Maybe you'll make a wanted poster for the book's villain or use a shoebox to create a diorama of your favorite scene. Find an interesting aspect of the story This can be anything! Compare something in the book to your own life Find a way to relate to the story.Think about your favorite character or the last scene in the book. Remember that you don't have to enjoy a book to do a good report on it. If there's a character you didn't like, tell why you would've left her out completely. What traits does the main character have that you have too?
You need to explain what your opinion is of the story and why you feel the plot is so compelling, or unrealistic, or sappy.
It is the way you analyze the plot that will make this a good report.
‘Your child can then stick these inside book covers so he remembers what he thought of them – or, in the case of library books, so other children can read them,’ says Charlotte.
To motivate your child, encourage them to send reviews to the author.
You're now ready to put all of the information you gathered into an interesting, entertaining, and above all, informative book report.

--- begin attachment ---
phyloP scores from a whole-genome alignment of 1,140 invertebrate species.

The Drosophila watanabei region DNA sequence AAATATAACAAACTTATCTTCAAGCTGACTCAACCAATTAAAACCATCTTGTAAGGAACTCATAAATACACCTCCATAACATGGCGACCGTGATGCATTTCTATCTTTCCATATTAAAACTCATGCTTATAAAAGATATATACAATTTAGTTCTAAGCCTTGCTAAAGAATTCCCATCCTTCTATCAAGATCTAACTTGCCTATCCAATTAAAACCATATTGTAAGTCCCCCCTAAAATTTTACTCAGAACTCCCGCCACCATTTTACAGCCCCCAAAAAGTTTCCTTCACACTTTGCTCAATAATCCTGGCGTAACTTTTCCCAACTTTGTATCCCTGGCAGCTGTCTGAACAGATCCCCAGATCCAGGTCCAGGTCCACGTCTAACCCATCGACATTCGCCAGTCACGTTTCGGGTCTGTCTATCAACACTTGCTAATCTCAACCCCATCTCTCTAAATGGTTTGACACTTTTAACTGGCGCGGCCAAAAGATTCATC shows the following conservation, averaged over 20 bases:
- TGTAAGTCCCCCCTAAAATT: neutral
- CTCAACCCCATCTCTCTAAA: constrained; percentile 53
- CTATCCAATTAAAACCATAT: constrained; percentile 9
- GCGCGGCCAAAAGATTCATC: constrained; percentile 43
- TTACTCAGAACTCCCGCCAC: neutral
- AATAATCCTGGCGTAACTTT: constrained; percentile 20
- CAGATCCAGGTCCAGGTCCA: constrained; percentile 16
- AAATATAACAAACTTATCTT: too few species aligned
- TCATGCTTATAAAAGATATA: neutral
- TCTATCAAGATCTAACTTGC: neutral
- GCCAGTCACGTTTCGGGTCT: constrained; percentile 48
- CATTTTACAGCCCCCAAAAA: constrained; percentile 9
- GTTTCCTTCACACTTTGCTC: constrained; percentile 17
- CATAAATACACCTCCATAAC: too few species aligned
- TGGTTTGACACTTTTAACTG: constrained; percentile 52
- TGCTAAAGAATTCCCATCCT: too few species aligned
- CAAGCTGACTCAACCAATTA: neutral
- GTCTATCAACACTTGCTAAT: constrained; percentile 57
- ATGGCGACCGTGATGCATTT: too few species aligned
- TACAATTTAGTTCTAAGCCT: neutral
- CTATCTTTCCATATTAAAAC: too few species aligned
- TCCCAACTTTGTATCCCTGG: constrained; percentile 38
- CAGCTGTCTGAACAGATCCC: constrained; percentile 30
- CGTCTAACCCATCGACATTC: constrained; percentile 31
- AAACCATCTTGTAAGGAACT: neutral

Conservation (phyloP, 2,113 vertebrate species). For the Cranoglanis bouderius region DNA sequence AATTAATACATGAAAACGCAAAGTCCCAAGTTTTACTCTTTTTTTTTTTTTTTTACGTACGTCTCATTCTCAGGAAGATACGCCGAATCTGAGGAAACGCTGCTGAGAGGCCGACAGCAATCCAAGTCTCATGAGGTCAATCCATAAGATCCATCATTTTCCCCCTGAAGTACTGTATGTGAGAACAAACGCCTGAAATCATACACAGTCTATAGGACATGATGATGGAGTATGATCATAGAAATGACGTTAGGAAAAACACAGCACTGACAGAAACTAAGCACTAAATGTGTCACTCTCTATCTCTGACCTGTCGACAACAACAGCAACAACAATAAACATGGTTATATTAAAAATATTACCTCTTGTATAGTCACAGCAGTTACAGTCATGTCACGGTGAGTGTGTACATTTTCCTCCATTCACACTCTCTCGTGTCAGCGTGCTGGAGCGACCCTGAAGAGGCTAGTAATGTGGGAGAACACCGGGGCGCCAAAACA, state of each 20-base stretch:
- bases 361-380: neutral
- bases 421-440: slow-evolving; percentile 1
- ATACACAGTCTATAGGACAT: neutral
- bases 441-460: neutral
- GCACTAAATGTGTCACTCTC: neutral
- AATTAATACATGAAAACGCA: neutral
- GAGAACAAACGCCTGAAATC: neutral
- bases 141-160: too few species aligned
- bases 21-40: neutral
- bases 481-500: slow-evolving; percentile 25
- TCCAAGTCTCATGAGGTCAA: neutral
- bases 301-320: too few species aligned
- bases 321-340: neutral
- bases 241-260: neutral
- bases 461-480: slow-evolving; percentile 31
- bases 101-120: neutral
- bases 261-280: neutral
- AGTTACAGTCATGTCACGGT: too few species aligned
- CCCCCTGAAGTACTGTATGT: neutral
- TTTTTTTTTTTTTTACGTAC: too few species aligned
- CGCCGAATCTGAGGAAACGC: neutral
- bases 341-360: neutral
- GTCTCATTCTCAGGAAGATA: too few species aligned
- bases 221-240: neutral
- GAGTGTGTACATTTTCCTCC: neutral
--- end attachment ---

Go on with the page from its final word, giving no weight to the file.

Helping your child engage with their reading matter and improve their literacy skills, book reports are a homework staple.Other formats could include a newspaper report or an imagined interview with a character.Another good way to make book reports fun is to write mini reviews on Post-It notes.Finish reading the book before you begin your report.After all, the ending may surprise you — and you don't want incomplete information in your project. Pick a medium When you finish reading, think about how you can best present the book to the class.One assignment has lasted the test of time, uniting generations of students in a common learning exercise: book reports.While many students dread these assignments, book reports can help students learn how to interpret texts and gain a broader understanding of the world around them.Book reports also help teachers assess children’s comprehension of their reading books, and ensure that books are read properly, not just skimmed over.And, of course, they help improve literacy skills such as spelling, grammar and vocabulary.Generally, book reports and reviews will include: In some schools, book reports or reviews are regular homework tasks; in others, children may only write them occasionally, for example at the end of a literacy unit focusing on a particular book.‘The main objective is for children to show their deeper understanding of a text, and also to demonstrate their reading preferences and think in more depth about the sorts of books they like reading,’ says teacher and English consultant Charlotte Reed.